“Thank you for having me,” she said, nervously.

“It’s not much of a welcome,” said Uncle Matt, looking at her with an inscrutable expression. “If you can handle it, you can try sitting on the bed.”

The inside of the cabin was bare. Next to the window was a long hard bed covered with a blanket of frayed red wool. An unlit iron stove sat in a corner, propping up a full sack of charcoal. Almost the entirety of the interior was eaten by a pair of sturdy oak benches, rubbed and worn to a dull shine. On these sat a quarter-log, pieces of excised wood, and a whole selection of iron knives and tools. Various wooden animals lined the bench, in differing stages of completeness.

“I didn’t know you whittled,” said Anne, planting herself on the bed. It was as hard as it looked, which was good. It made her feel more awake.

“I don’t,” said Uncle Matt, picking up a carved dog and scrutinizing it. “At least, not in the way I’d want to. The wood never peels the way I think it should.”

He walked over and passed her the dog. She turned it over, marveling at its natural pose and warm detailing. It was like a dog’s idea of what a wax seal should be.

“Seems plenty good to me,” she said.

“You should know better,” said Uncle Matt. “You’ve been to Necristo’s, haven’t you?”

She blinked. He knelt, and, very pointedly, took the dog.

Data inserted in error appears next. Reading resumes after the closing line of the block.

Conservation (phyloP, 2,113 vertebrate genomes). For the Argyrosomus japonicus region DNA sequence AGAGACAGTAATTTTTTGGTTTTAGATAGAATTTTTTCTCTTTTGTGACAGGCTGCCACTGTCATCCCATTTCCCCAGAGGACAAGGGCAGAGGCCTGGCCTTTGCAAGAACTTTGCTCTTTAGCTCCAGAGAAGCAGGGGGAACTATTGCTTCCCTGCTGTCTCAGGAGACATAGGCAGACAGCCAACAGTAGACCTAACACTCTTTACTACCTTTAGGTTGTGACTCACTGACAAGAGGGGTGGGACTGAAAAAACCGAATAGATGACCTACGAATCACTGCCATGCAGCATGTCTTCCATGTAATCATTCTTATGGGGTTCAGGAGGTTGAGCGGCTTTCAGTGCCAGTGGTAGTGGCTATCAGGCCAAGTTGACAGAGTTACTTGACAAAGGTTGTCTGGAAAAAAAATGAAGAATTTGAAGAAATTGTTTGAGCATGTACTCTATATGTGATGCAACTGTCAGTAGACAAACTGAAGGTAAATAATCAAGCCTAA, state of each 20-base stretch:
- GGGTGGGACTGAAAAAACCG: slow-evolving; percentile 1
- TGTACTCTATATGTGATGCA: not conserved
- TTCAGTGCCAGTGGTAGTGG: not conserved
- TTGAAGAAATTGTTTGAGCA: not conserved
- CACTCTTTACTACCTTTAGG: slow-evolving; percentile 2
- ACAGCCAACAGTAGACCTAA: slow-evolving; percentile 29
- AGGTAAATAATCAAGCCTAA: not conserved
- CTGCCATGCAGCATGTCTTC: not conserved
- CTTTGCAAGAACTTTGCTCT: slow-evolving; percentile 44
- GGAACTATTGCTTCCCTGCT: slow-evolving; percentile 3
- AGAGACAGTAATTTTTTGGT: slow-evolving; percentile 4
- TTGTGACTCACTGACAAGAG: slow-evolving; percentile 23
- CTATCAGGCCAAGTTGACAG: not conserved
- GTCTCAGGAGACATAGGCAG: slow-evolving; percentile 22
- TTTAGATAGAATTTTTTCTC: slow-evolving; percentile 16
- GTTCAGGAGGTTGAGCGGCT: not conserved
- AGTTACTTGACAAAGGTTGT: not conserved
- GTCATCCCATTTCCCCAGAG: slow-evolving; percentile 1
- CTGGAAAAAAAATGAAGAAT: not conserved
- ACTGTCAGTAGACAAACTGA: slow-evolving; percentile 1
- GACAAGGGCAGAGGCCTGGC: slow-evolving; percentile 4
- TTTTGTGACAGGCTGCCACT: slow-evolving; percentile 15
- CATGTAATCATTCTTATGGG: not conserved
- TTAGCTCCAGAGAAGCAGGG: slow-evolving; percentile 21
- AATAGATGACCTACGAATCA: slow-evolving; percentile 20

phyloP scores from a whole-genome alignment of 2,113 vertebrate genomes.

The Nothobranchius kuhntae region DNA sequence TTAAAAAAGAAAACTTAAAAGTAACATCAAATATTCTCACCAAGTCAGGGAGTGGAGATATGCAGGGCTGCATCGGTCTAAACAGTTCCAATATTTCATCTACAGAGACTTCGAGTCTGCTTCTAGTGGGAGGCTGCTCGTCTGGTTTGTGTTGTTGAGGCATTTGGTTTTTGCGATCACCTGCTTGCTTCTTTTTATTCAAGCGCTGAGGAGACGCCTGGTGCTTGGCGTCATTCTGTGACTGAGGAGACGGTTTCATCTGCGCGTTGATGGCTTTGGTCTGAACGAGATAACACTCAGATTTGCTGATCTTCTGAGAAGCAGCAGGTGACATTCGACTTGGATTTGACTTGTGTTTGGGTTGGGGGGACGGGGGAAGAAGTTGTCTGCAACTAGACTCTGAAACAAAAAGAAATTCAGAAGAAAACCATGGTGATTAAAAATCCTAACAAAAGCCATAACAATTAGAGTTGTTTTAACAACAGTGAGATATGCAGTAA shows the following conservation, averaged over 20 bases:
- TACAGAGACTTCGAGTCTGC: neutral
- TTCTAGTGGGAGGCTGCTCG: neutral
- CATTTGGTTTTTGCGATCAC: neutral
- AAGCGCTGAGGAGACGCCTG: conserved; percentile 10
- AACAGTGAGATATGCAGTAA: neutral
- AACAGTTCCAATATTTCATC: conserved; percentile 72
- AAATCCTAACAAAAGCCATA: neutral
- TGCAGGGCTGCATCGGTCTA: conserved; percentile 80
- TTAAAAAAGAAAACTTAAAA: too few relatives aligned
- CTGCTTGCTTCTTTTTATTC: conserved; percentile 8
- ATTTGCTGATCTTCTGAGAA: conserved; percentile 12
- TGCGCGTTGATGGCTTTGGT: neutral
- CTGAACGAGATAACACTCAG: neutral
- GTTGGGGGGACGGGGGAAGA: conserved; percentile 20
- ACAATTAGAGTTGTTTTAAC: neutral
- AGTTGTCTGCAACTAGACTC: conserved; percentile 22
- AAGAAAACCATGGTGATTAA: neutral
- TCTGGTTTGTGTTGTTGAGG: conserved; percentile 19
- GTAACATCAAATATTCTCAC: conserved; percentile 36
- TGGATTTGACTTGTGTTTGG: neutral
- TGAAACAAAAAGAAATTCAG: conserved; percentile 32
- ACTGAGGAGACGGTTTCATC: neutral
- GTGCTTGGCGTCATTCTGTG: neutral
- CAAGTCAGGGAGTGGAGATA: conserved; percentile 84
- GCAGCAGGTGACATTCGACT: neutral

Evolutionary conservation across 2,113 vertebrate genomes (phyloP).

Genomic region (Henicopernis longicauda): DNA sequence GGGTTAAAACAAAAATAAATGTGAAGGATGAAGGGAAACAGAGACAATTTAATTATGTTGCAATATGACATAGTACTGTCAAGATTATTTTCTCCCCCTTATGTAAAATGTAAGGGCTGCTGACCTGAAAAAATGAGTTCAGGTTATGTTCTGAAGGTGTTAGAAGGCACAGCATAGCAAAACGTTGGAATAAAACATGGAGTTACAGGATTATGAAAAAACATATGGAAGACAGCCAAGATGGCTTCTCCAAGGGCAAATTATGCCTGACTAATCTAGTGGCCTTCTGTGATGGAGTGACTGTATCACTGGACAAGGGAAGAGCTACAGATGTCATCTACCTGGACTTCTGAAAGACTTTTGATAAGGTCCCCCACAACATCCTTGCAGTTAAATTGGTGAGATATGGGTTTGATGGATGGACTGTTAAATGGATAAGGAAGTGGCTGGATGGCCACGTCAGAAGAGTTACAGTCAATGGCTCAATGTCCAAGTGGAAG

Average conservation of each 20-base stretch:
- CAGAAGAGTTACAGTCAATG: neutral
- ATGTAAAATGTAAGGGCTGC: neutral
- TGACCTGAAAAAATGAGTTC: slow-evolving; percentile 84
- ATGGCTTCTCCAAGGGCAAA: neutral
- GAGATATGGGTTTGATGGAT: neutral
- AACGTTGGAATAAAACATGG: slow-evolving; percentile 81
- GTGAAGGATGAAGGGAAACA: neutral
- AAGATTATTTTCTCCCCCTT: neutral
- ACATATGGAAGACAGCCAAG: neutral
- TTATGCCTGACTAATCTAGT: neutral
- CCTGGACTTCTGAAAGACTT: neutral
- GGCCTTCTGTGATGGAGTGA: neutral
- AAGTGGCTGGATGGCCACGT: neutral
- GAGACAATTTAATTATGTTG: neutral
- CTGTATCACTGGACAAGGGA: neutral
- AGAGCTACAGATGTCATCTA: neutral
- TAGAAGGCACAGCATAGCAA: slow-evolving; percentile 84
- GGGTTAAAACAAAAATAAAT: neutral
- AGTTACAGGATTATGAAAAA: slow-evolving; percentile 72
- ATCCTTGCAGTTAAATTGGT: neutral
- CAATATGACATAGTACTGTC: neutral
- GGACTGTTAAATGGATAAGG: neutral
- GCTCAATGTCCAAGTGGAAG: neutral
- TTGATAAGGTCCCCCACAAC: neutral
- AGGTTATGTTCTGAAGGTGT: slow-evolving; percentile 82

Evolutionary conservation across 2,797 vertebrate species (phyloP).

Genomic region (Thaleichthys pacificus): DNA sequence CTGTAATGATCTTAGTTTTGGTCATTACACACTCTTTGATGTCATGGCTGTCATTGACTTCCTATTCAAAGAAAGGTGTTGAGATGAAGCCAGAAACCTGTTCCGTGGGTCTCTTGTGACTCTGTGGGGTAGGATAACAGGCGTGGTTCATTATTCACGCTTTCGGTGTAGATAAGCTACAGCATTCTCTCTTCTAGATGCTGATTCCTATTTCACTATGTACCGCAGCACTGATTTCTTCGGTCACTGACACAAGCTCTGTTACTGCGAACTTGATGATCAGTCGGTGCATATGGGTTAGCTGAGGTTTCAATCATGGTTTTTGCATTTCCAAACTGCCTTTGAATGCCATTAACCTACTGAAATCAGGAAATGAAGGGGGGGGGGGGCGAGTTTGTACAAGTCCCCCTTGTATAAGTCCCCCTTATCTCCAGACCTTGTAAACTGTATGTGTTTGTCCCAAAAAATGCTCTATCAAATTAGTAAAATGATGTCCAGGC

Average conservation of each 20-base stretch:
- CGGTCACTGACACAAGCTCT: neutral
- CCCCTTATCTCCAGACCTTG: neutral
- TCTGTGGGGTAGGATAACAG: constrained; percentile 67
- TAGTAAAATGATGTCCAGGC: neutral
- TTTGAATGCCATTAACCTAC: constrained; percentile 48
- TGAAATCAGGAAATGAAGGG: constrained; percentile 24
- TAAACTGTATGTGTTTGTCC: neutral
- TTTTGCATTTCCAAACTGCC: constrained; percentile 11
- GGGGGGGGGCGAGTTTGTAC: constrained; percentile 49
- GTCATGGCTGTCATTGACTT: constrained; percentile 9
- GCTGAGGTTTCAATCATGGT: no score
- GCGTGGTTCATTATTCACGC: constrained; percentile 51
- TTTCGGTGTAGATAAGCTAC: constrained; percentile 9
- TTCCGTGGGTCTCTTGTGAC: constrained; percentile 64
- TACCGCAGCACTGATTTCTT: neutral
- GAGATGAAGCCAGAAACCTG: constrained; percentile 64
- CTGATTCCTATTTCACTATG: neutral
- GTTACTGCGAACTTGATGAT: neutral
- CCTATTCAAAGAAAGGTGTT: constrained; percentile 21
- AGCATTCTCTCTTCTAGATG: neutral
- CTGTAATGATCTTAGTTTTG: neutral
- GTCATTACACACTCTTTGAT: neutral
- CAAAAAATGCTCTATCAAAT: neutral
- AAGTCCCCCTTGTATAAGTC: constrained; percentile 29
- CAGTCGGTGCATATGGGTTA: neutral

“How did you know?” she asked at last.

“I can tell,” he said. “If you look hard enough at me, you’ll see it on me, too. The mark of his world, his house. The stamp of another plane.”

It was true. It writhed all about him, like a haze of uncertainty. Like the air of another celestial orb, or the pure fire beneath the moon. The sign that he had traversed the worlds and come back alive.

It was the same aura that had surrounded Aunt Mattie.

“I need your help, Uncle Matt,” she said. “You got there with a planesgate, didn’t you? Right here in Raglia? I need you to tell me where it is. I need to get back.”

“Why?” asked Uncle Matt. “Do you know how worried your parents were? Your grandmothers nearly died, they were so distraught.”

“I know, but…”

“If you can’t give me a very good reason right now, young lady,” said Uncle Matt, “then I’ll have to ask your father to take you home. This isn’t a joke.”

He was dead serious. Something very close to anger glittered in his eyes. Anne shivered, then said, trying not to swallow her tongue:

“I need to save Aunt Mattie. She’s still there.”

Even as she told the lie, she wanted to take it back.

Uncle Matt’s face broke into a hundred pieces. The hardness melted from his face entirely, like dried clay from a skull, leaving him shocked and nakedly vulnerable.

“Do you… do you really mean that?” he asked.

No, I’m so sorry. Please, I didn’t mean to say that, I…

“She is,” said Anne, hating every moment. “Please, tell me where the portal is.”

Uncle Matt turned and put his head in his hands, breathing deeply. Then he began to pace the room, urgently, with long desperate strides. At last he said:

“You’ll need a horse. Have you ever been to Heltria?”

Anne was so ashamed, she could only put her hands on her knees and shake her head.

Coin Marketplace

STEEM 0.20
TRX 0.12
JST 0.027
BTC 64187.97
ETH 3476.17
USDT 1.00
SBD 2.49